- PFAS Introduction and Sources (DEEP Webpage)
- ITRC PFAS Uses
- Historical and current usage of per- and polyfluoroalkyl substances (PFAS): A literature review (Gaines 2022)
- An overview of the uses of per- and polyfluoroalkyl substances (PFAS) (Glüge et al. 2020)
PFAS-containing aqueous film forming foams, also referred to as "AFFF" or "AF3", were historically used to respond to Class B flammable liquid and petroleum hydrocarbon fires. These fluorinated foams are highly effective at extinguishing fires, but unfortunately contain large amounts of PFAS and can result in significant environmental contamination. Areas of past AFFF release (e.g., former fire fighting training areas) are often characterized by extremely high levels of PFAS in soil and groundwater.
Therefore, on July 13, 2021, the State of Connecticut enacted Public Act No. 21-191: An Act Concerning the Use of Perfluoroalkyl or Polyfluoroalkyl Substances in Class B Firefighting Foam. The Act provided a phased-approach to eliminating the use of PFAS-containing firefighting foams in Connecticut. The Act also called for DEEP and the Department of Emergency Services and Public Protection (DESPP) to collaborate with municipalities to conduct a 'take back' program of fluorinated firefighting foams. In 2021 and 2022, the program collected more than 35,000 gallons of PFAS-containing firefighting foam concentrate from over 250 fire departments throughout Connecticut. The concentrate has been properly disposed of, eliminating the risk that these PFAS-containing materials might be released to the environment. As part of the take-back program, DEEP and DESPP worked together to identify fluorine-free foam replacements and to evaluate decontamination methods for foam-containing fire apparatus. Visit the PFAS in Class B Firefighting Foam webpage to learn more.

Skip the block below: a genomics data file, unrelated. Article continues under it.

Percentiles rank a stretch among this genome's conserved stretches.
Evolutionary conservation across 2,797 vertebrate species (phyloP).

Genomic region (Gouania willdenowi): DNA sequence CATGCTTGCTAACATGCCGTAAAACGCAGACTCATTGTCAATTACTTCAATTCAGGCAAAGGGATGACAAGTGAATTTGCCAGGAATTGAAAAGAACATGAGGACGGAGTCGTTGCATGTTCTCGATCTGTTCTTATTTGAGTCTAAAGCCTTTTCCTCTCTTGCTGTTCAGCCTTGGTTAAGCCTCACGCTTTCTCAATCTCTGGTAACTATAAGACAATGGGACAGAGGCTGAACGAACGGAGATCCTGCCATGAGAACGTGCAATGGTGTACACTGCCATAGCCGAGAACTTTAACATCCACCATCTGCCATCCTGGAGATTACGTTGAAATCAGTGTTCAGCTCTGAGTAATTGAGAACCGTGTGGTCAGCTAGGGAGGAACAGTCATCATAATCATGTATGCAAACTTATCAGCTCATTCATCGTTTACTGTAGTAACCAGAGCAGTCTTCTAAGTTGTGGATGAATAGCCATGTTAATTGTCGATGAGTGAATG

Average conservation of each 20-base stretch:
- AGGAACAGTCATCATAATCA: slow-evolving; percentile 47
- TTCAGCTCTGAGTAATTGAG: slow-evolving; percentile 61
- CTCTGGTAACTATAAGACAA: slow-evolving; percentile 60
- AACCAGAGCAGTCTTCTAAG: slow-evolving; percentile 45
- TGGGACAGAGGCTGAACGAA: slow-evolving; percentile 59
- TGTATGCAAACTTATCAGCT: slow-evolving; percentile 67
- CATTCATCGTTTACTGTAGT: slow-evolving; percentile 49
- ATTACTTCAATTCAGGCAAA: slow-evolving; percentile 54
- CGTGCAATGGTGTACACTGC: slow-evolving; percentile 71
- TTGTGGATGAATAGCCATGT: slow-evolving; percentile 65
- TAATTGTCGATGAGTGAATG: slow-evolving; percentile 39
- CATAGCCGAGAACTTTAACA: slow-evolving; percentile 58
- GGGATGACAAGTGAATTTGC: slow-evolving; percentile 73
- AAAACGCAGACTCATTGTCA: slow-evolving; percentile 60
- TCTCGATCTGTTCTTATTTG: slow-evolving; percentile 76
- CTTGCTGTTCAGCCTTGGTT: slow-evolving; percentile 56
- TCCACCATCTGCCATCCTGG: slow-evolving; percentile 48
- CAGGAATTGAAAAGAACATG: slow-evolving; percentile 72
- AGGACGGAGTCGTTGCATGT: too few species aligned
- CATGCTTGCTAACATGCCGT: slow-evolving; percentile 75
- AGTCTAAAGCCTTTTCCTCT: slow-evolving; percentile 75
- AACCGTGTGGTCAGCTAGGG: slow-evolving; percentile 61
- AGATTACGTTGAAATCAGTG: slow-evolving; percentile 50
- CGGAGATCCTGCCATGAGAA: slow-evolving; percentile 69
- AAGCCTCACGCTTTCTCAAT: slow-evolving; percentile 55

Consumer products that contain PFAS are an important source of individual PFAS exposure. In addition, the use and eventual disposal of such products contributes to PFAS contamination of the environment. Since PFAS do not completely break down, once disposed, wastewater discharge and landfill leachate commonly contain PFAS, in part, because of the presence of PFAS in consumer products.